Hey community, Rick (Lead Game Dev) here again to share with you some of our development progress.
I hope you will be understanding of my “smaller” update, as I wasn’t available for some of this week as I went through the stressful and exhausting process of moving to a new city. I am happy to say that I am settled in and have got back into full-speed development
So to recap, in last week’s update, I shared some of our methodologies by describing how an emergent issue might present itself and what our process is to address it. We covered how we are constantly evaluating our development strategy so that when new data emerges we can ensure that we are optimally working toward our goals.
I’ll be continuing that theme by explaining my workflow in how I optimise the “prototyping phase” that is so often required in the creation of these systems.
For those who are unfamiliar with development “prototyping”, it’s often an iterative process with many attempts, dead-ends, and significant amounts of trial and error. As a result, the majority of the 1st order refinement and optimization of the design emerges.
This is typically not something you can eliminate entirely. (Following the ideology of “The best part, is no part”). This is almost always a time-heavy process and with elimination, not an option, optimization of that process is the key.)
So in the case of the AWS deployment, the way that I have optimised the prototyping phase is by moving up a layer of abstraction, allowing me to use a much faster design tool that is available at that level. In this case something as simple as digital flow-charting software (Miro).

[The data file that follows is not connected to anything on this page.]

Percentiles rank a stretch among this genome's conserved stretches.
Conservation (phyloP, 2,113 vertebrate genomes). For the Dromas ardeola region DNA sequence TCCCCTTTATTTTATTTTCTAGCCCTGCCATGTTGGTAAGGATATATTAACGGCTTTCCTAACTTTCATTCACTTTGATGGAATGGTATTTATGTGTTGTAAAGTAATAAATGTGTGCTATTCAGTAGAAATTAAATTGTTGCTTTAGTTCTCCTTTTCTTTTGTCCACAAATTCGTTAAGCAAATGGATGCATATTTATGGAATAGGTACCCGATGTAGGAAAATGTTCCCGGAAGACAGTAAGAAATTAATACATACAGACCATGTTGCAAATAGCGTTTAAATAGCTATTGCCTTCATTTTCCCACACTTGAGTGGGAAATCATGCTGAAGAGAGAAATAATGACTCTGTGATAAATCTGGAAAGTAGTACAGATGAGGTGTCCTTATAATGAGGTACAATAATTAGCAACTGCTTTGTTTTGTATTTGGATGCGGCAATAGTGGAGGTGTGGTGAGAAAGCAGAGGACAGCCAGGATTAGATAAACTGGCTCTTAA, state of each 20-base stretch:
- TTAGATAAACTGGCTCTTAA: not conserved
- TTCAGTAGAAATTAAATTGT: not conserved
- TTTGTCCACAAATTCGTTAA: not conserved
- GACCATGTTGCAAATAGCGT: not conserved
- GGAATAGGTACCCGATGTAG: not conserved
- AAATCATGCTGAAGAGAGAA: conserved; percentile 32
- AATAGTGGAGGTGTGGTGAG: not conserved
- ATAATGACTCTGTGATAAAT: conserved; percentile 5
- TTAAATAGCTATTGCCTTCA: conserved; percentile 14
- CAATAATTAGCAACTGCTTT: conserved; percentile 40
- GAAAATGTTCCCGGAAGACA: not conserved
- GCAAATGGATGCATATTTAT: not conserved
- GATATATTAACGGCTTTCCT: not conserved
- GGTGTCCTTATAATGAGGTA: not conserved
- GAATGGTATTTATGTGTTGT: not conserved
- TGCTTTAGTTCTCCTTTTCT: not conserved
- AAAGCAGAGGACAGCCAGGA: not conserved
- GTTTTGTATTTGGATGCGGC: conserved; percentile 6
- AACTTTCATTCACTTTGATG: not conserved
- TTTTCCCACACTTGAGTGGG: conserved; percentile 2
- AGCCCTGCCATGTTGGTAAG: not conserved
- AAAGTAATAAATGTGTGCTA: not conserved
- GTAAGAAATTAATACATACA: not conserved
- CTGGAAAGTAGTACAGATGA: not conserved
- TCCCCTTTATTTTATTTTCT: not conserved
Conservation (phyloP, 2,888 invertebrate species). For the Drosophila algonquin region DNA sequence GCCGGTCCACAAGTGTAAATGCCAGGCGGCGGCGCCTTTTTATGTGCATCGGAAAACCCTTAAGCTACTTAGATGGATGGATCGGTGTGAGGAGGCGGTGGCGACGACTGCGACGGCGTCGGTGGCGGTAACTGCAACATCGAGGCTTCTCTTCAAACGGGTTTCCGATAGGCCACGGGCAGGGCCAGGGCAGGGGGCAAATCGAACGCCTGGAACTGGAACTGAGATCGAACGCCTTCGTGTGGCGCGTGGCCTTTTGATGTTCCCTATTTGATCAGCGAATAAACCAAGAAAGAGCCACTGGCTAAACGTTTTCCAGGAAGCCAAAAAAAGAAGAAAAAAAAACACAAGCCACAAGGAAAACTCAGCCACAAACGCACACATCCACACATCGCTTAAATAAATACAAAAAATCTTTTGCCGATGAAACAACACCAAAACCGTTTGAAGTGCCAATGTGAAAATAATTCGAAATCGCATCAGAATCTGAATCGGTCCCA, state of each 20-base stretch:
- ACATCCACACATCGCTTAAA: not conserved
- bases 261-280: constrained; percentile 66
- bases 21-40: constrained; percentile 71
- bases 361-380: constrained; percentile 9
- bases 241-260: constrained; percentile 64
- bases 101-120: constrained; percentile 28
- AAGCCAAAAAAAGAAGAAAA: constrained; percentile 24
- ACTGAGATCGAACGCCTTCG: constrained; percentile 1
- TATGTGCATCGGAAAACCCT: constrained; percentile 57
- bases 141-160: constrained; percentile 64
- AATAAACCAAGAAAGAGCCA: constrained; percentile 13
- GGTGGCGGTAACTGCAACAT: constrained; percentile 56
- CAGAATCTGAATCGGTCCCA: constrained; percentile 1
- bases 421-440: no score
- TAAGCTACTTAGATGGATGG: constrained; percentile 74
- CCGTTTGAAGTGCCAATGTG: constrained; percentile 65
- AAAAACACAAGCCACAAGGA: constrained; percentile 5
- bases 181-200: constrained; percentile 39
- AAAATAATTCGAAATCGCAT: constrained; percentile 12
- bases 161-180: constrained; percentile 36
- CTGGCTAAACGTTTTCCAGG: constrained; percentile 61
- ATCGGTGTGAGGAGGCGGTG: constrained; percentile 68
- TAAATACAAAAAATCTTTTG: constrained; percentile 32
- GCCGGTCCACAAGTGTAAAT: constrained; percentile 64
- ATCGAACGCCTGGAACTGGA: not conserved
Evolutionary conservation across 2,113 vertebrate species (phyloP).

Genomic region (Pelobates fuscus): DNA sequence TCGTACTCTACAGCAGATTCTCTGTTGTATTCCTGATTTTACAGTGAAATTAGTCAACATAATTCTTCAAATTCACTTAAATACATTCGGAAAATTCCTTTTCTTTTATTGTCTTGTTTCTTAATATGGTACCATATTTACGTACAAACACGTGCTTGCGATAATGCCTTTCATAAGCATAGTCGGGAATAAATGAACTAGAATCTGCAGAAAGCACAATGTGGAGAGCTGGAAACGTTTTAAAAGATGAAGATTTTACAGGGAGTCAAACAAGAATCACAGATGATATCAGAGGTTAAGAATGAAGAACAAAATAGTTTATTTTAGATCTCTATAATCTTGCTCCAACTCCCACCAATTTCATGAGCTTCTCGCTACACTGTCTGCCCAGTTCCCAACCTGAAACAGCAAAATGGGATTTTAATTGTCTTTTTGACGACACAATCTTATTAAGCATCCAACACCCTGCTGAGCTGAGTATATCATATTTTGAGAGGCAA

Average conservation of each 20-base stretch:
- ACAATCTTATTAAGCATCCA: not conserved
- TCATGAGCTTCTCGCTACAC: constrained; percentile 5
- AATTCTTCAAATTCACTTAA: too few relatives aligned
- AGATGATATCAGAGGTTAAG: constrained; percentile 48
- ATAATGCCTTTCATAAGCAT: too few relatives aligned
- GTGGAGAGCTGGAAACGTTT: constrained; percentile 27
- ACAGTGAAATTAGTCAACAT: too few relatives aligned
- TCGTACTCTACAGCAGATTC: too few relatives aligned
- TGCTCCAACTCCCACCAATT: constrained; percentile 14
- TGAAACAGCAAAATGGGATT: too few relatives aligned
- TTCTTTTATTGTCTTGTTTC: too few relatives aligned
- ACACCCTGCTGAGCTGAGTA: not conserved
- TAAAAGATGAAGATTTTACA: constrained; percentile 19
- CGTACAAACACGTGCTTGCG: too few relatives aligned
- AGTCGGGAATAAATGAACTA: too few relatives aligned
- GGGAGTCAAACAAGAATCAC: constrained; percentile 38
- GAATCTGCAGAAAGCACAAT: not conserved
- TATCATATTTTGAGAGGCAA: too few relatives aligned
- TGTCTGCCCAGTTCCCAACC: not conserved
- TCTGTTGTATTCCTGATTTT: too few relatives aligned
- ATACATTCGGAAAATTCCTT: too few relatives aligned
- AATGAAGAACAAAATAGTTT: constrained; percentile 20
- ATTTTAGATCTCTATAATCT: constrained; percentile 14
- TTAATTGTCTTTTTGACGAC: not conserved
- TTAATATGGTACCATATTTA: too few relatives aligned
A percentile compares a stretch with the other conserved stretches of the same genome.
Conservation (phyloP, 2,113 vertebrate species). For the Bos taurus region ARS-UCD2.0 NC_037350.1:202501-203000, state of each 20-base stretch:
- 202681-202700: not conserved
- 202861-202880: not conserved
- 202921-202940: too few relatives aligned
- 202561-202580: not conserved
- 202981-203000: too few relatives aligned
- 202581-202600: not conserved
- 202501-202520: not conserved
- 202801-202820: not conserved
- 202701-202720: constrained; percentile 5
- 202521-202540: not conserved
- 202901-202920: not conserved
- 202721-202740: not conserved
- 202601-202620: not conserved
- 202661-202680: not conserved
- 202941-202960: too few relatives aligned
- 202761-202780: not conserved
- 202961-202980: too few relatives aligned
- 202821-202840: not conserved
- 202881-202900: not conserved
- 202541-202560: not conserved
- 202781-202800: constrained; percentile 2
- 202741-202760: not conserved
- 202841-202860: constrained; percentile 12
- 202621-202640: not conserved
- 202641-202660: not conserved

The link will show one of my many “Depreciated” AWS design iterations (version 8 in this case). I have left some of my process notes that I thought would give some interesting behind the scene information, plus I left in a few indicators of “unreleased” planned functionality that you might scope out. Note: Download the image or open it in a new tab to zoom in fully.
This particular design prototype was “cut off” when “enough” limitations and dead ends in the general design flow had emerged. In addition, by the inclusion of some relevant user input decisions in the flowchart, it highlighted that if I was to continue with this particular “prototype” design, future “lobby” issues would be inevitable. (Something that might have only become apparent during player testing).
By doing the “mental gymnastics” of comprehensively working through the logic flow ahead of time, and the addition of utilising a flowcharting software to document that process, I’m able to (in comparison to coding each prototype) rapidly iterate through versions, collaborate effectively with other Shiryo team members, reducing the potential of future issues significantly.
Once again, I hope you’ve found these BTS peeks and general updates interesting. We look forward to sharing with you again next Sunday.